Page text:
Not too much to ask

I grew up in a mixed AFL family, in which all five of us supported different teams. Not long ago, I asked my brother whether he was going to follow in the footsteps of our parents and allow his eldest to choose his own team, or if the kid was going to be like so many others and have his team chosen for him. “He can choose his own,” came the reply. “But if the Canberra Cannons return to the NBL, then his support will just be assumed.”

My family grew up supporting the Cannons throughout their heyday in the 80’s and 90’s. Some of my earliest memories involve taking naps on Saturday afternoons so that I could be awake enough to join the family in our season ticket seats at The Palace in the evening.

The phases of my youth were reflected in my Cannons experiences. I started as the littlest kid of the family who were collecting endless aluminium cans after games, fundraising for my elder brother’s representative basketball trips. I grew into the young player surrounded by similarly awe-struck, beaming teammates in the photo when our club team played in The Palace for the first time. Later, I became one of the young teenage players who would sell programs at the door. Next, I graduated to be one of those spending the games watching from standing room as I and all of the other local teenage players talked – and occasionally flirted – our way through the games, distant from our parents in the seats. And finally, I was back in the seats with my folks again, old enough to understand that my enjoyment of their company at basketball games would never be surpassed.

Recent news articles have stated that the NBL is about to expand its league, aiming to introduce four new teams. If The Canberra Times is to be believed, there’s going to be a large bid from a Canberran group wanting to bring back the Cannons.

Old Cannons fans have been writing comments online supporting the move, reminiscing over names of Cannons stars from the past and transporting themselves back to another time.

Incredibly, no-one seems to be talking in a more defensive fashion.

During its 35 year history, the now 8-team NBL has amassed a list of 33 defunct teams.

My son is 2 years old, and if the Cannons return, his support – like that of his cousins – will be assumed. The family will reunite with the NBL, bonding over a team in a way that we don’t in our split-footy-family environment. I can only guess at the experiences and memories the Cannons might provide him if they exist in the future, but I would hope they would replicate the great joys their original incarnation gave to both his mother and I. For she was there too, always sitting somewhere in The Palace. We were two kids with their families, completely unaware of each other’s presence.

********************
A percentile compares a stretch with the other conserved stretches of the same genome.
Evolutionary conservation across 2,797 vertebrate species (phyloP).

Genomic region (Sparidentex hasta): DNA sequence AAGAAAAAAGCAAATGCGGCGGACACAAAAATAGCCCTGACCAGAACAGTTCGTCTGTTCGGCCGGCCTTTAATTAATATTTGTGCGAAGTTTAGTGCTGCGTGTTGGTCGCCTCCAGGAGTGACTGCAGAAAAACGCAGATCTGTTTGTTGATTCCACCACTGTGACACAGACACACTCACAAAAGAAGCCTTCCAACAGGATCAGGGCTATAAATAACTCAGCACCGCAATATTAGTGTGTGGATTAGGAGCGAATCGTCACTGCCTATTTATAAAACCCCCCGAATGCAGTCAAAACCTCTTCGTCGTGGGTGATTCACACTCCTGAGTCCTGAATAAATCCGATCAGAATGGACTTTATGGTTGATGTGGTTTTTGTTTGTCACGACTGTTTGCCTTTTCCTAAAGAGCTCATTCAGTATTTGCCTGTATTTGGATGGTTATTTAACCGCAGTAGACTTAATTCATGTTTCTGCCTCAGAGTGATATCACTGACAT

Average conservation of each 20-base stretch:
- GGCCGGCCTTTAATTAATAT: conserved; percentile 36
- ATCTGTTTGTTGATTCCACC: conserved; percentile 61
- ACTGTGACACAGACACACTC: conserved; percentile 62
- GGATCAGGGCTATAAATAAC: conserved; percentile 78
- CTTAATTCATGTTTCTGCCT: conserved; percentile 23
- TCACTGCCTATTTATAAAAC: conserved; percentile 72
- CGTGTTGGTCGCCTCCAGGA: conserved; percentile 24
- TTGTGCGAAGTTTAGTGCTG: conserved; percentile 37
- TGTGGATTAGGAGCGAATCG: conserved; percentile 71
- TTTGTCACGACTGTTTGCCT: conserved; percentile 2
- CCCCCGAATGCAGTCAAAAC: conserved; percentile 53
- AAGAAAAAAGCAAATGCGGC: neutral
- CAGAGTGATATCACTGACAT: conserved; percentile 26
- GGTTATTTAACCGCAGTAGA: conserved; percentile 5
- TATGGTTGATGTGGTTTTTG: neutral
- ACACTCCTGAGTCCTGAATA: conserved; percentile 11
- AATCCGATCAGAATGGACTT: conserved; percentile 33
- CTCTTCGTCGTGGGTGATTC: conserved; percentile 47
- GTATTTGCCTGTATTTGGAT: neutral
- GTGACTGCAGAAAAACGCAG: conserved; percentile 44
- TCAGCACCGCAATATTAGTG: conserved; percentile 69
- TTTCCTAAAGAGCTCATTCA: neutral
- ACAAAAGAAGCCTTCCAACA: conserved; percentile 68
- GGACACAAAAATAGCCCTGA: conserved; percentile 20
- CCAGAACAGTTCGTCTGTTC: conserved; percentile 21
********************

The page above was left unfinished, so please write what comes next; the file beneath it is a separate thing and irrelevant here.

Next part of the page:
When the Cannons disappeared from the league in 2003, Mrs EPO and I had just moved out of home, taking off to Wollongong together. We attended our last Cannons game – the team’s second last ever – when they were thumped in Wollongong’s Sandpit, a half-empty stadium of Hawks fans completely unaware of the numbness we both felt as we fell silent throughout the second half. We were both individually reflecting on how we had grown up with the team and its city, keenly sensing the finality associated with the loss of our respective childhoods.

Ultimately, though, we were lucky.

I can’t bear to imagine how I would have felt had the Cannons been taken away when I was anywhere between the ages of 4 and 15. I can’t comprehend the experiences of those thousands of Australian basketball-loving kids who have lost their favourite team in the past.

I would love the 2-year-old to grow up with a re-booted Cannons. But if they do exist and he falls in love with them, only for them to become one of the 80% of NBL teams that don’t survive, it would destroy me. I would want all of the NBL and Cannons administrators to deliver the news personally to all of the kids who suffer the fate of having their colours and heroes taken away. Like adults, kids enjoy the simplistic beauty, clear morality and endless consistency of a great sporting love while desperately trying to make sense out of an otherwise uncertain, unclear and ever-changing world. To take a team away from them is beyond unfair.

Please, basketball administrators of Australia and New Zealand, remember your key constituents. Remember the power you have to influence lives. Make sure a team is sustainable in the long term before you give a local team to children from four more cities.

And on a more personal note, if you give my son the Cannons, you’d bloody well better be sure that he has them for as long as I did.

That’s not too much to ask, is it?

Posted in Basketball, Sport | 1 Comment

Smart Pricing

Last year, the Australian men’s volleyball team hosted three other countries in a round-robin tournament in Canberra, the winner qualifying for the World Championships.